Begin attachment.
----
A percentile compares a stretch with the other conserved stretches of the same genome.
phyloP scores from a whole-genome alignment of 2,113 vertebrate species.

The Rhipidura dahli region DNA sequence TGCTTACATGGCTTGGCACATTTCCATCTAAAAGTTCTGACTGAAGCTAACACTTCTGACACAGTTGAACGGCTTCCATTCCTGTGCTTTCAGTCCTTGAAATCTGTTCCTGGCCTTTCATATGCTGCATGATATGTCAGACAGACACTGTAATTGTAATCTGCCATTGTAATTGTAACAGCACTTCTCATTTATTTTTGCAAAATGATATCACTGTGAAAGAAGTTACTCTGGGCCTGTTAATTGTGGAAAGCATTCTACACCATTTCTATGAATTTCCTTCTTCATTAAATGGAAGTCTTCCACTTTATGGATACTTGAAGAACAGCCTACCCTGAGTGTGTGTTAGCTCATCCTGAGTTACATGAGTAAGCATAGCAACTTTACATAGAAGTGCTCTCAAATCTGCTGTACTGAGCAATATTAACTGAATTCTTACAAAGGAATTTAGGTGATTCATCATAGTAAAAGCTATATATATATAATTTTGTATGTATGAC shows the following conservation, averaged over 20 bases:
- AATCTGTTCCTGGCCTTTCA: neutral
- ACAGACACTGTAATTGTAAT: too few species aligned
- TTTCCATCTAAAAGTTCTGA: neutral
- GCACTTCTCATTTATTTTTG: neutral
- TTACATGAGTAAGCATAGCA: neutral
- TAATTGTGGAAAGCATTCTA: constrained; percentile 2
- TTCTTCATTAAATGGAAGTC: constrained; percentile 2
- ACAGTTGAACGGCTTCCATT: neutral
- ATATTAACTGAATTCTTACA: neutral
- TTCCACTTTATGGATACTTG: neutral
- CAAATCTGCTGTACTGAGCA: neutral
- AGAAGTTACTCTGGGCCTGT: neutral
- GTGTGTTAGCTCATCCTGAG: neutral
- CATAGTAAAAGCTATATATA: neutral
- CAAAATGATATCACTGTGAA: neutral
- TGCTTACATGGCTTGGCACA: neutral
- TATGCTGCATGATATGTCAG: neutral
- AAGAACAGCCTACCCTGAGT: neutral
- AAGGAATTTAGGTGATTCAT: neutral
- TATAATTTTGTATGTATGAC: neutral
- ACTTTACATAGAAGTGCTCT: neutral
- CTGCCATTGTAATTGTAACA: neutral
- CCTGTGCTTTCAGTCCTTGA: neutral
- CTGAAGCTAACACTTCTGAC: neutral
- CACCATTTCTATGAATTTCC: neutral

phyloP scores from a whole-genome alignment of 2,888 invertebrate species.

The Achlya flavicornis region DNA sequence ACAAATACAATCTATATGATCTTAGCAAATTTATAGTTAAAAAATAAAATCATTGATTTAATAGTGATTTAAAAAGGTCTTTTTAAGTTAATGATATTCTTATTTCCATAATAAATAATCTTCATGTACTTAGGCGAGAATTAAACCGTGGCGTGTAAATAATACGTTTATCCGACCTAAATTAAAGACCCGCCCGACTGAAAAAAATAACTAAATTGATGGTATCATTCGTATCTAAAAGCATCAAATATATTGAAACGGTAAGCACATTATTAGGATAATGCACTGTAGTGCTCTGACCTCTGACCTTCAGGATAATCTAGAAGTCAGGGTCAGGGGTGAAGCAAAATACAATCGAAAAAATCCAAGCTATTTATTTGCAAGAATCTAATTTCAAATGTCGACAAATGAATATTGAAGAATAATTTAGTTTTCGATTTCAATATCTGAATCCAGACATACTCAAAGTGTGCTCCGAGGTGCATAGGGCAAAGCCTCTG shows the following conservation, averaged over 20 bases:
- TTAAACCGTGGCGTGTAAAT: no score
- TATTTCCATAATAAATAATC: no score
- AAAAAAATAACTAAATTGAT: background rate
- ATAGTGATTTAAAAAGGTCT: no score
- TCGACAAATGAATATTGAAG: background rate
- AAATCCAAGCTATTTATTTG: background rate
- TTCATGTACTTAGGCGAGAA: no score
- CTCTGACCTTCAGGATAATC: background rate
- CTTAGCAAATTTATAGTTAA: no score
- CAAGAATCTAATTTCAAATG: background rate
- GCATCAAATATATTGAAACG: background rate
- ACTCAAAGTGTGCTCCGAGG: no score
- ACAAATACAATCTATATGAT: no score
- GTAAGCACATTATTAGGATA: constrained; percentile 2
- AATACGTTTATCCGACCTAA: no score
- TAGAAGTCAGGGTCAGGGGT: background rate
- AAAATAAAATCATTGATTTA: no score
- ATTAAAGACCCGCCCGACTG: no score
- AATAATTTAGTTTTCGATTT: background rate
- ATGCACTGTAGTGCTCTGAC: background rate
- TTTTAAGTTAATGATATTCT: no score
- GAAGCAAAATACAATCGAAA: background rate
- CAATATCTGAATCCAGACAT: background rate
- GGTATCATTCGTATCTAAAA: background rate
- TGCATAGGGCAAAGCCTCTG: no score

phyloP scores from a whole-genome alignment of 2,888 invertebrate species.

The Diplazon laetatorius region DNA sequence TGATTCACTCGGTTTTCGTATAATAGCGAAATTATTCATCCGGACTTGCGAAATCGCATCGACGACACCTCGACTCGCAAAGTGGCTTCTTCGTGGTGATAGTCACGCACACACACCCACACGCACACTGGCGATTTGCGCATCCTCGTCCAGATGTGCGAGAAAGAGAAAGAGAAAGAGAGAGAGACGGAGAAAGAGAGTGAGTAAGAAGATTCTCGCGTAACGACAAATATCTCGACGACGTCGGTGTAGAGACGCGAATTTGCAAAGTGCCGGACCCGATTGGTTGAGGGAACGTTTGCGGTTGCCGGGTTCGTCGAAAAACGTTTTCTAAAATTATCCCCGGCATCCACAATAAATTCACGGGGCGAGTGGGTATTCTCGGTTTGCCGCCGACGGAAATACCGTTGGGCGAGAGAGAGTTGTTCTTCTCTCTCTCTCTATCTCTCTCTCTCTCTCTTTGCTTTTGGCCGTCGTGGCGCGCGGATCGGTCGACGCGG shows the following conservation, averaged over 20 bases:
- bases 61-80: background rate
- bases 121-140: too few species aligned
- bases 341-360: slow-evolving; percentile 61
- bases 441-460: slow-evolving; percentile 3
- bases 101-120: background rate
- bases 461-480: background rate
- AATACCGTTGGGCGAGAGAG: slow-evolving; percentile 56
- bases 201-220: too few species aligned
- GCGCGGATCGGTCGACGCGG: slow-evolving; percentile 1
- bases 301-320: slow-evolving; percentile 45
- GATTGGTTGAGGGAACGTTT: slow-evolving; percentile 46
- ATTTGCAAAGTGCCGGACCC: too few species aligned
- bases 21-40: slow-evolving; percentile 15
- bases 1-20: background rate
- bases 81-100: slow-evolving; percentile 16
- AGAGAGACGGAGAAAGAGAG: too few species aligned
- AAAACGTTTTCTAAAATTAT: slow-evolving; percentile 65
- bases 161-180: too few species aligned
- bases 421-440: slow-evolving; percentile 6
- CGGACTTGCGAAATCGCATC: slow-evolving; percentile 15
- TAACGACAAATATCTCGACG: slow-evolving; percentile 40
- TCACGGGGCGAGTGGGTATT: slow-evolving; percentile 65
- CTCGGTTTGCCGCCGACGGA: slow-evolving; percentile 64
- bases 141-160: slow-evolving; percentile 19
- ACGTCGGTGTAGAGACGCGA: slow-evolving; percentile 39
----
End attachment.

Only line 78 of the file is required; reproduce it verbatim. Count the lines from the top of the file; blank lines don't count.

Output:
- TAACGACAAATATCTCGACG: slow-evolving; percentile 40